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I want to trace an application compiled by gcc. By tracing, I mean I want to the see address of every instruction executed. What is the easiest way to achieve this?

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I have now made my own solution using ptrace. So simple. –  MetallicPriest Oct 29 '11 at 19:44

3 Answers 3

Your best bet is using GDB, of course.

Compile your code:

$ gcc -Wall m.c -o m

Trace it with gdb:

$ gdb m
> b main
> r

GDB will break on your entry function: main.

If this kind of trace is not good for you, try using strace on linux, or dtrace on Solaris, BSD or Mac OS X.

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How can this be achieved by using GDB. What I would like is to see the trace at the end of execution. Steps? –  MetallicPriest Oct 29 '11 at 18:55
But strace is for tracing system calls, right? Not for tracing each instruction. –  MetallicPriest Oct 29 '11 at 19:01
@MetallicPriest: with dtrace you can even trace instruction. But I don't understand why GDB is not good enough for tracing instructions. Do you want to store the trace on file or something? Take a look at en.wikipedia.org/wiki/DTrace –  Pablo Santa Cruz Oct 29 '11 at 19:02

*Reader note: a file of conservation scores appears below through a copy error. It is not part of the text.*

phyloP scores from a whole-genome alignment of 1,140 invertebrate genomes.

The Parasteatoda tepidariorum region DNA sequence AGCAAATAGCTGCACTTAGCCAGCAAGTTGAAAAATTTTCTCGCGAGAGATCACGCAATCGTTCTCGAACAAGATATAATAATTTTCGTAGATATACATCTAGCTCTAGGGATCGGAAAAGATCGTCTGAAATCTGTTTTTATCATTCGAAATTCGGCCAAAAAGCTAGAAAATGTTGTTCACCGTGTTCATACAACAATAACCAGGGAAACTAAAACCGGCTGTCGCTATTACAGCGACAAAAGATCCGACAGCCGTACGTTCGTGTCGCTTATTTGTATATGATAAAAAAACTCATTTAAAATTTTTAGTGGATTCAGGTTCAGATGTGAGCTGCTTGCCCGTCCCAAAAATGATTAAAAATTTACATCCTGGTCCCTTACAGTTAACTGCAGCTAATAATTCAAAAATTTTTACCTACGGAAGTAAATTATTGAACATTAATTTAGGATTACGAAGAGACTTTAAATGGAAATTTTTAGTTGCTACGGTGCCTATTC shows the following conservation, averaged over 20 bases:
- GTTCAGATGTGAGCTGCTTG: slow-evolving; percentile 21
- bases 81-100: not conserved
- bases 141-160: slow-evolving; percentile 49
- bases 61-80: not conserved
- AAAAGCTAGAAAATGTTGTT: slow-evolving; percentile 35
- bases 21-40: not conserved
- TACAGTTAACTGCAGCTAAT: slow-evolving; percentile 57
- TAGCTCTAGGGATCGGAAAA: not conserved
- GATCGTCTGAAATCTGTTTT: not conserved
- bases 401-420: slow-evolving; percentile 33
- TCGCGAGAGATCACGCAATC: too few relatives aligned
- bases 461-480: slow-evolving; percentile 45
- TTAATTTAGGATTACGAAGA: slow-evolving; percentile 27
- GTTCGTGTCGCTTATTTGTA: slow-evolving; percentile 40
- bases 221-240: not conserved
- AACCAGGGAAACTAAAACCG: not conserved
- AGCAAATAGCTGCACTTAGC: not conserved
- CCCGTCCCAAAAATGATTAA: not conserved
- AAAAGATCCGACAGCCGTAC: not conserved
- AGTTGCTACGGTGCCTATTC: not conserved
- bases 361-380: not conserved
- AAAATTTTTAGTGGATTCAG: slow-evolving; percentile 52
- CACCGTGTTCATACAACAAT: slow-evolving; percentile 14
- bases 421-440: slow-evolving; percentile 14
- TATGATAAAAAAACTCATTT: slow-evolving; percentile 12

Yes, that is what I want, to save the trace in a file or print it on screen (in which case, I can redirect it to a file). –  MetallicPriest Oct 29 '11 at 19:05
I think the best solution is using ptrace. –  MetallicPriest Oct 29 '11 at 19:20

Using gdb, you could turn on logging:

set logging file my_log_filename.log
set logging on

and write a recursive step macro:

define s

Using ptrace, just ptrace(PTRACE_SINGLESTEP...) until the tracee ends or gets a signal.

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I think you could try this

strace -i program_name

Note: this will print only system calls called from the desired program.

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